Out of My Mind by Sharon Draper

[Originally posted on July 10, 2014 here]

6609765 Out of My Mind
by Sharon Draper

Sigh.

After having numerous friends (mainly parents of children with disabilities) rave about this book, I read it with much anticipation. I kept waiting for it to grab me, but it never really did. It’s safe to assume that I’m in the minority in that I did not love this book.

Written for the preteen/adolescent set, it’s a fictional narrative by an eleven-year old girl by the name of Melody who is profoundly disabled by cerebral palsy.

“Words.

I’m surrounded by thousands of words. Maybe millions.

Cathedral. Mayonnaise. Pomegranate.

Mississippi. Neapolitan. Hippopotamus.

Silky. Terrifying. Iridescent.

Tickle. Sneeze. Wish. Worry.

Words have always swirled around me like snowflakes – each one delicate and different, each one melting untouched in my hands.

Deep within me, words pile up in huge drifts. Mountains of phrases and sentences and connected ideas. Clever expressions. Jokes. Love songs . . . .

I have never spoken one single word. I am almost eleven years old.”

Melody is wheelchair bound and not only can she not speak, she cannot feed herself or dress herself or bathe herself. She is unable to use the bathroom by herself. Most people assume because of her physical limitations and absence of speech that she must also have severe mental limitations, and she spends her days in a special ed classroom where a procession of teachers with low expectations parade in and out.

Melody is bored and frustrated. She wants to fit in. She wants to have friends. She wants to say what’s on her mind, but her words are all stuck inside her mind – until she acquires a speech device that finally allows her to express herself. It’s a dream come true – but will it change Melody’s life and people’s perceptions about her in the way she hopes?

I was tempted to call it a “feel good story” until about three-fourths of the way through. Though it’s written for kids in the 9 – 12 age group, I appreciated the fact that it’s not all wrapped up with a pretty bow at the end.

That said, there were several things that bother me about the story: most of the kids that populate the book are downright obnoxious, and it was difficult to like any of them. I suppose this was at least partly intentional on the author’s part in order to create a “Melody vs. The World” dichotomy. There is one girl who sort of befriends Melody, who is clearly conflicted, and she was probably the most likeable and believable character. It felt like the author was unsure of the era in which the story takes place – she has Wiis and iTunes existing alongside MySpace, which as far as I know has been dead for years. While not a major thing, it was a distraction. The kids used “hip” lingo that I’ve never heard (do kids really say, “That’s so tight!” or “That’s what’s up!“? Maybe I’m out of touch – or maybe it’s a geographical thing – none of my kids have ever used those phrases), so that felt unrealistic. The author does not seem to have a grasp of the difference between “inclusion” and “mainstreaming” in the realm of school, and nothing seems to be decided by way of IEPs. Also, aides for disabled students are really awesome and involved and attached, almost members of the family. Yeah, right. Not that there aren’t good aides out there, but I thought the author’s portrayal – especially of Melody’s aide – was a pretty major departure from reality.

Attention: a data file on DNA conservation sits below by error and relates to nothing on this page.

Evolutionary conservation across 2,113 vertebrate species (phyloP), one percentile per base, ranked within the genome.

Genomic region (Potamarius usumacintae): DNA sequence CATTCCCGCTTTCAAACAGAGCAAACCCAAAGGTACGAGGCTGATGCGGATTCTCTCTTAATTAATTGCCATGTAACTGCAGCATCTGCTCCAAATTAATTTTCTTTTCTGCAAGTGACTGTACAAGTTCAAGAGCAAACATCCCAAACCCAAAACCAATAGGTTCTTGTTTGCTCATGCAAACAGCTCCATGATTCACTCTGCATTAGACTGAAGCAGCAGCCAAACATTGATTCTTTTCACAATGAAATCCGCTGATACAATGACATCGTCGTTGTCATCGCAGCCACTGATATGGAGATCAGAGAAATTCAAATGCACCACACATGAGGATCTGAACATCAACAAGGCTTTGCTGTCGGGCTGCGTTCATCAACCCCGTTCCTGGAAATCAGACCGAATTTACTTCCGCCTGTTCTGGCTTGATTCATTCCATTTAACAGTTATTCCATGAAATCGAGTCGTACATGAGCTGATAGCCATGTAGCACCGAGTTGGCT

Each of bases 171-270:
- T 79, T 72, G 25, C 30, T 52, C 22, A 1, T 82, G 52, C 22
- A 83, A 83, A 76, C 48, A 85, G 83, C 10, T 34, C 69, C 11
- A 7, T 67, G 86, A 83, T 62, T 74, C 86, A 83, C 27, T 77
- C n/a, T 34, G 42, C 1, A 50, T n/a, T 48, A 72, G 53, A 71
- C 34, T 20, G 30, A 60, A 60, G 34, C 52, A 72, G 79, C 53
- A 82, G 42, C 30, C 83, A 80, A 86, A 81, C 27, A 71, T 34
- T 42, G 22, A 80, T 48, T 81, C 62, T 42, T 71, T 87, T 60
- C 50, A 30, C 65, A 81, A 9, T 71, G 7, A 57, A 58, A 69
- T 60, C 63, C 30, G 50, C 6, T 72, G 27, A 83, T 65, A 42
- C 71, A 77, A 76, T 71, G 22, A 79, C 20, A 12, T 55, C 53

Oh! And the classmate with Down syndrome! I’m convinced the author read something with a title like, “Stereotypical Down Syndrome Traits.” Always happy. Hugs indiscriminately. Possesses sixth sense about other people’s moods and emotions. Gag.

What bothered me most of all, however, was the same old valuing of people based on intelligence. Melody, you see, while profoundly physically disabled, is pretty much a genius. Even she says that she hates the word “retard.” I got the distinct feeling it wasn’t because she felt it was mean or derogatory or marginalizing, but rather because she’s not “retarded.” “She may be severely crippled, but at least she’s not retarded!” the author seemed to be saying. I’m so tired of this message – so tired of our society’s insistence on valuing people based on intelligence and potential to achieve, rather than on humanity.

There was also the fact that Melody’s parents, while loving, fierce advocates, seem to have no qualms about expressing – to Melody! – that, yeah, she’s defective, broken, messed up. When her mom is expecting another baby, everyone is worried that the new baby will also have CP. “We love you, Melody, but we sure hope and pray that this new baby isn’t screwed up like you,” they pretty much tell her.

It was frustrating and disheartening.

I can see the pluses of this book for the age group it’s intended for – by allowing kids a glimpse into the mind of a child with disabilities, it might serve to demystify disability to an extent and foster compassion. However, I feel that the positive impact it could have is mostly canceled out by the negative messages about disability. I’m not sure I would even recommend this book to my own kids, who have a sibling with a disability.

[Bracing myself for comments expressing outrage.]